Family life[edit]

Æthelwulf's ring, measuring about an inch across, richly decorated with religious symbols, and inscribed Æthelwulf Rex.[8]
Æthelwulf's first tombstone, in the church porch at Steyning; the two incised crosses indicate a royal burial

One of the first of Æthelwulf's acts as king was to split the kingdom. He gave the eastern half, including Kent, Essex, Surrey, and Sussex, to his eldest son Æthelstan (not to be confused with the later Athelstan the Glorious). Æthelwulf kept the ancient, western side of Wessex (Hampshire, Wiltshire, Dorset, and Devon) for himself.

Æthelwulf and his first wife, Osburh, had five sons and a daughter. After Æthelstan came Æthelbald, Æthelbert, Æthelred, and Alfred. Each of his sons, with the exception of Æthelstan, succeeded to the throne. Alfred, the youngest, has been praised as one of the greatest kings to ever reign in Britain. Æthelwulf's only daughter, Æthelswith, was married as a child to King Burgred of Mercia.

Pilgrimage to Rome, marriage, conspiracy of Æthelbald, death[edit]

Religion was always an important part of Æthelwulf's life. As early as the first year of his reign he planned a pilgrimage to Rome. Due to the ongoing and increasing raids he felt the need to appeal to the Christian God for help against an enemy "so agile, and numerous, and profane."[3]

In 853, Æthelwulf sent his son Alfred, a child of about four years, to Rome. In 855, about a year after the death of his wife Osburga, Æthelwulf followed Alfred to Rome, where he was generous with his wealth. He distributed gold to the clergy of St. Peter's and offered them chalices of the purest gold and silver-gilt candelabra of Saxon work.[9] During the return journey in 856 he married Judith, a Frankish princess and a great-granddaughter of Charlemagne. She was about 12 years old, the daughter of Charles the Bald, King of the West Franks.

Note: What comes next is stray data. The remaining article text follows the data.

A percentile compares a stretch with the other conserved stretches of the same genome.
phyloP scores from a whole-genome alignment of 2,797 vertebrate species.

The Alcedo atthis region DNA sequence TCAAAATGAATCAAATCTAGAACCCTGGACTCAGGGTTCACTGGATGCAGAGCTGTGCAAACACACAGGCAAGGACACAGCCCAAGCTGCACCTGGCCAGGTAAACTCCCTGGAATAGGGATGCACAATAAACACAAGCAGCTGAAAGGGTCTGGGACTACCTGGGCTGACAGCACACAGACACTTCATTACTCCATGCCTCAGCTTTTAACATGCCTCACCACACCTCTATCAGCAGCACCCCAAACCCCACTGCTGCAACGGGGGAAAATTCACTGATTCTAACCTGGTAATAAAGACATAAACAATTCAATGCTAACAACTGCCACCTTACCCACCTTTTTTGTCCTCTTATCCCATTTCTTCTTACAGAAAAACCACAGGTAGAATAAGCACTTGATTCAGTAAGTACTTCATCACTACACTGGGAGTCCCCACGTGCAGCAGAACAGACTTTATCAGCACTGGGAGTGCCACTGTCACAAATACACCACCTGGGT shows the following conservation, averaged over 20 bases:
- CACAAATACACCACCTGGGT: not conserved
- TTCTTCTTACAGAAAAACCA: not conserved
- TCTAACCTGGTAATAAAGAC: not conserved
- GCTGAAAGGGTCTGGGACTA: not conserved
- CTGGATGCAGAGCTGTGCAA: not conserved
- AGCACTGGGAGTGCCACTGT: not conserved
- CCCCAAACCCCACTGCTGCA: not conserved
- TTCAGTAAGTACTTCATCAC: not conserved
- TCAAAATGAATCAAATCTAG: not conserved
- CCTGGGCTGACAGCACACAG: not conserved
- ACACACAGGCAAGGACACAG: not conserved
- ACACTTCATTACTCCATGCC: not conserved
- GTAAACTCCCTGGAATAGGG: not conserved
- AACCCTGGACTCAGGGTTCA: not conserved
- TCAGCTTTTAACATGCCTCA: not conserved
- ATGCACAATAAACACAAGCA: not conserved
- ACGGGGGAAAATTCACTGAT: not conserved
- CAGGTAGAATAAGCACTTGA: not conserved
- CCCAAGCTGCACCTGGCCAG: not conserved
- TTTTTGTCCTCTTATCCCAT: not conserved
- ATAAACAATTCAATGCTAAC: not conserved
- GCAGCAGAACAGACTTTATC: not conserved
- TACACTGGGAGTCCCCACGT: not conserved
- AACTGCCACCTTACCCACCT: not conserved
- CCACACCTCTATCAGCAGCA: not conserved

Upon their return to England in 856 Æthelwulf met with an acute crisis. His eldest surviving son Æthelbald (Athelstan had since died) had devised a conspiracy with the Ealdorman of Somerset and the Bishop of Sherborne to oppose Æthelwulf's resumption of the kingship on his return. While Æthelwulf was able to muster enough support to fight a civil war or to banish Æthelbald and his fellow conspirators, he instead chose to yield western Wessex to his son, while he himself retained central and eastern Wessex. The absence of coins in Æthelbald's name suggests that West Saxon coinage was in Æthelwulf's name until his death. He ruled there until his death on 13 January 858.

That the king should have consented to treat with his rebellious son, to refer the compromise to a meeting of Saxon nobles, to moderate the pugnacity of his own supporters, and to resign the rule over the more important half of his dominions – all this testifies to the fact that Æthelwulf’s Christian spirit did not exhaust itself in the giving of lavish charities to the Church, but availed to reconcile him to the sacrifice of prestige and power in the cause of national peace.[10]